June 4, 2020

The crisis of education

This archived article was written by: Jeff Spears

The cost to attend college has been on an upward trend for the past couple of years. This definitely allows for a competitive disadvantage for the students within Utah and other states in our nation. We need to find other ways to fund our school and allocate our funds appropriately to make it in the college scene. The College of Eastern Utah is a perfect example of the lack of funding in higher education, while trying to operate a functional college. This is a huge responsibility and must be addressed with specific resolutions.
The truth is that the state legislature allocates more funding to the department of transportation than it does to the department of education. Why, might you ask? The State of Utah seems to value transportation more than education and it has been a demanding issue for the entire state. We were in need of roads, highways and transit systems, yet we can’t fund the education of our young people. This is a perfect example of the mixed up priorities of the state and continues to the mass public. We need to establish more important issues and allow for schooling to be affordable to those who want the chance to learn.
I am also baffled by the notion of paying millions of dollars to a basketball player who beats his wife and can barely read to play a game while our teachers are extremely underpaid. They are the ones who allow for our education. They are the ones who care about our future. They are the ones who display concerns for our success. We need to have a higher value and appreciation for the individuals that mold and shape our minds. The state institutions must realize that each teacher is vital to the function of the college. They each contain key knowledge of a certain field and can aid students in pursuing their own potential. Teachers should get a pay increase to 1) actively display our appreciation for their duties and responsibilities and 2) attract new potential teachers. Let’s face it: no one wants to work for free.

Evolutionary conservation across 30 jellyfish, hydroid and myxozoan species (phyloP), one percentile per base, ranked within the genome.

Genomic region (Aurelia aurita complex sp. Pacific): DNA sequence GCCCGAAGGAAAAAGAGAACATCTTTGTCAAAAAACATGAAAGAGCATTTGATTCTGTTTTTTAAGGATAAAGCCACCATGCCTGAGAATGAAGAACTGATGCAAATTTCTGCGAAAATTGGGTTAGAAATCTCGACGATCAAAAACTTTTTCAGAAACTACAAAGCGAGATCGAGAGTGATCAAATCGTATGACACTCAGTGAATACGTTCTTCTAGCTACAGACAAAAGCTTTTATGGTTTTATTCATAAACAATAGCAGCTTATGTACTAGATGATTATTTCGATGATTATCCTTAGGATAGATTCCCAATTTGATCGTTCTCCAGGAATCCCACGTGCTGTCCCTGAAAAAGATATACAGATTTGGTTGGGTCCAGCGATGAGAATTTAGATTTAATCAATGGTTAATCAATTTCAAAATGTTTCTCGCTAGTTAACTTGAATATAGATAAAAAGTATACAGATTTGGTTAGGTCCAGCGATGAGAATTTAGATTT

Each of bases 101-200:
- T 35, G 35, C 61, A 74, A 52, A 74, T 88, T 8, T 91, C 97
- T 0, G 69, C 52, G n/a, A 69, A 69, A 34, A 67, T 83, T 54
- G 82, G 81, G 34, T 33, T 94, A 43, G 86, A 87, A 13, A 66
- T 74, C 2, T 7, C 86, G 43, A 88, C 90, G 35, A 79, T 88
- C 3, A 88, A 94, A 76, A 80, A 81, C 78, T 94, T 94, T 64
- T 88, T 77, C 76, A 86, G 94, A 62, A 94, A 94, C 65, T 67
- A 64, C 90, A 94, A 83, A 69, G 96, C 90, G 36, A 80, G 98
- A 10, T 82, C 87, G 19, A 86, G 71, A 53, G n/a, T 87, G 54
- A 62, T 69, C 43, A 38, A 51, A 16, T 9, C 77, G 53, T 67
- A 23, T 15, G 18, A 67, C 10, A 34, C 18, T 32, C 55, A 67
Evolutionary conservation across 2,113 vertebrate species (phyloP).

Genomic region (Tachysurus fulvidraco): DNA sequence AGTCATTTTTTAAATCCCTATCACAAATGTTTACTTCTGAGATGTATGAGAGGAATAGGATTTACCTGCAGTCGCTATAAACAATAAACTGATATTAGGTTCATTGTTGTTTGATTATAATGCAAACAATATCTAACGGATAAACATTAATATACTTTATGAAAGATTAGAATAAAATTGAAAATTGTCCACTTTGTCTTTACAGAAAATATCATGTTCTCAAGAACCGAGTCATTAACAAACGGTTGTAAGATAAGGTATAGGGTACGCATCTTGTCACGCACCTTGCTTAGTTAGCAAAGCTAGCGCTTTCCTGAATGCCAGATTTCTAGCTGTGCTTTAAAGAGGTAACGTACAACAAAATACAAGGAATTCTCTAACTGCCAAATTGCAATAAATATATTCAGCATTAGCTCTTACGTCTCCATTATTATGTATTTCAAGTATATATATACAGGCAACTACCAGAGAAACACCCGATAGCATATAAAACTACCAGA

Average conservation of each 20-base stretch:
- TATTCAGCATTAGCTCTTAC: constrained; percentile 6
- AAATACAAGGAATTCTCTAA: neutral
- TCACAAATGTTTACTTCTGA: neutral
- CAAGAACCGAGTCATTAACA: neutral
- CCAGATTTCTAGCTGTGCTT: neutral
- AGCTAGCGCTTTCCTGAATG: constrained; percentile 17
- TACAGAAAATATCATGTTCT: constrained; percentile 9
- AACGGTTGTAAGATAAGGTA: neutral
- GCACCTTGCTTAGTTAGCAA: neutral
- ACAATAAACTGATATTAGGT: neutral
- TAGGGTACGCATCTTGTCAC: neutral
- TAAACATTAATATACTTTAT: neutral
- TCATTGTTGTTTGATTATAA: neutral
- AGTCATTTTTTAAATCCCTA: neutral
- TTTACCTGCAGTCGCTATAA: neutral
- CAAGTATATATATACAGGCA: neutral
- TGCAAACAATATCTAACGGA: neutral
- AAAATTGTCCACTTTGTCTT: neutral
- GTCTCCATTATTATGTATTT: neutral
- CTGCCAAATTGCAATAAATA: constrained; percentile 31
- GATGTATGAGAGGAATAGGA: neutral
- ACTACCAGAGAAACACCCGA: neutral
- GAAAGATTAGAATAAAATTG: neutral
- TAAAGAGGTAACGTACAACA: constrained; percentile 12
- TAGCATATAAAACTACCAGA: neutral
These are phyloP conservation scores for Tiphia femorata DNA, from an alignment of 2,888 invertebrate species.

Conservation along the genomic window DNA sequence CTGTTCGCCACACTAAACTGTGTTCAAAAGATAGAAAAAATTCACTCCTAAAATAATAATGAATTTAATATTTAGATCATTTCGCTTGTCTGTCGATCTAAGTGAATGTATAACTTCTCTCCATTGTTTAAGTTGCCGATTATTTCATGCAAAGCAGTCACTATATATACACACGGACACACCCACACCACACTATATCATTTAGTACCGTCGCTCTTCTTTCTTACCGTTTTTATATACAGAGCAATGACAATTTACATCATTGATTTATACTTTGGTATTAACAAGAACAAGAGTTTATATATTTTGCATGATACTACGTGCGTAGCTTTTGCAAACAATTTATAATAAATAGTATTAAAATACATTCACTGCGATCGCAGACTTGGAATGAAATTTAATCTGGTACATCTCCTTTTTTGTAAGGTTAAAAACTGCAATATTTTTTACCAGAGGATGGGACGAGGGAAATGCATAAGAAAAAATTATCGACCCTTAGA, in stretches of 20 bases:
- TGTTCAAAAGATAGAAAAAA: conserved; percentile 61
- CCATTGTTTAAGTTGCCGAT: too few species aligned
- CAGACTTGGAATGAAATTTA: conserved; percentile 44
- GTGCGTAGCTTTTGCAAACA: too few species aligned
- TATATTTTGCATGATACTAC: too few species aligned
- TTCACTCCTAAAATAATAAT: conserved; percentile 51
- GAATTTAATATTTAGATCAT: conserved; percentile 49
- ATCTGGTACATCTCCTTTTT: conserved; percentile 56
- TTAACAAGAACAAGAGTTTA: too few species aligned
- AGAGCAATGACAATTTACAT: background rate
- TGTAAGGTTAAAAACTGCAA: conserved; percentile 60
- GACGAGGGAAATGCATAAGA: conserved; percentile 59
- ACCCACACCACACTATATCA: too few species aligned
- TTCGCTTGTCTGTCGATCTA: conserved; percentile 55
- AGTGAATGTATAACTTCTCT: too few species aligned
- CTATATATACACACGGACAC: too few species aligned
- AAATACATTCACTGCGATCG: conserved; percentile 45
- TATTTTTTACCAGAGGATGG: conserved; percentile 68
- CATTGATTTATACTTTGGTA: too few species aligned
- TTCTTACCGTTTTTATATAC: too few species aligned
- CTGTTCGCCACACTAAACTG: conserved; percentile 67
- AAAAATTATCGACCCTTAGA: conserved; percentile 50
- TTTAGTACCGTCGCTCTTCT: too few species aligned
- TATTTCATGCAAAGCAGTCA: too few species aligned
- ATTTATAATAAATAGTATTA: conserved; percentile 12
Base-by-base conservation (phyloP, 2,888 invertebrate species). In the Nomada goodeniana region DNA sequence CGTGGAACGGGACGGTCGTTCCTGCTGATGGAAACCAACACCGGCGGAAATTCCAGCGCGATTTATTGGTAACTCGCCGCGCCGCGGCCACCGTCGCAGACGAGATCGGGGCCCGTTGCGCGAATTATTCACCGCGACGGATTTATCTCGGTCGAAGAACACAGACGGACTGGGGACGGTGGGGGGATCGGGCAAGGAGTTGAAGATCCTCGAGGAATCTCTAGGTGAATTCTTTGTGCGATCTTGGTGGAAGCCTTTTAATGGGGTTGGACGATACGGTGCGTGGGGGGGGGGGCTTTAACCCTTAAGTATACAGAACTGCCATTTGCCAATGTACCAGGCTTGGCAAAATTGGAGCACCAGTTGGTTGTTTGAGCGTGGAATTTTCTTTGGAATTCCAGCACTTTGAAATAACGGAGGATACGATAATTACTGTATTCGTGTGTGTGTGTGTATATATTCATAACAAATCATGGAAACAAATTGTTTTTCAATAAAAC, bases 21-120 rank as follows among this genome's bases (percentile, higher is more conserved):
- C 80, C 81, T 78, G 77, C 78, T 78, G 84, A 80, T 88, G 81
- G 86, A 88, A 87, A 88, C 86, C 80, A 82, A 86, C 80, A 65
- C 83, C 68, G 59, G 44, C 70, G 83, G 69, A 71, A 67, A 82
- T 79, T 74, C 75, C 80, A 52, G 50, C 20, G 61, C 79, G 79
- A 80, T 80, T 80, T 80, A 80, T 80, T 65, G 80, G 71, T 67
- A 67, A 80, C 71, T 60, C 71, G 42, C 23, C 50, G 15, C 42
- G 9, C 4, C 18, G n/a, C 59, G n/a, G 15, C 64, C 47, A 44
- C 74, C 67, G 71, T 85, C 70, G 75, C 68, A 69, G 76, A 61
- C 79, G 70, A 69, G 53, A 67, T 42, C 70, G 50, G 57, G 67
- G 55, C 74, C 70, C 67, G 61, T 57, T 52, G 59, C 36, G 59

The College of Eastern Utah is a college trying to survive in an economic crisis caused by money that is withheld from colleges statewide. CEU is forced to conglomerate classes to teachers that have a huge work load. CEU is forced to use college students to teach their recreational classes and grossly underpay them for their work. The college has even gutted entire departments to try and relieve their financial burdens. CEU has given certain people the responsibility to oversee multiple programs which are failing drastically. Then we wonder why our enrollment is down. We have disbanded some departments and the students are expected to live in insufficient housing, while trying to stay healthy with the cafeteria food. This doesn’t seem like a college that I would like to come to and invest my money and time. If we can’t accommodate personal wants and desires as far as college experiences, then it is difficult to increase enrollment.

Print Friendly, PDF & Email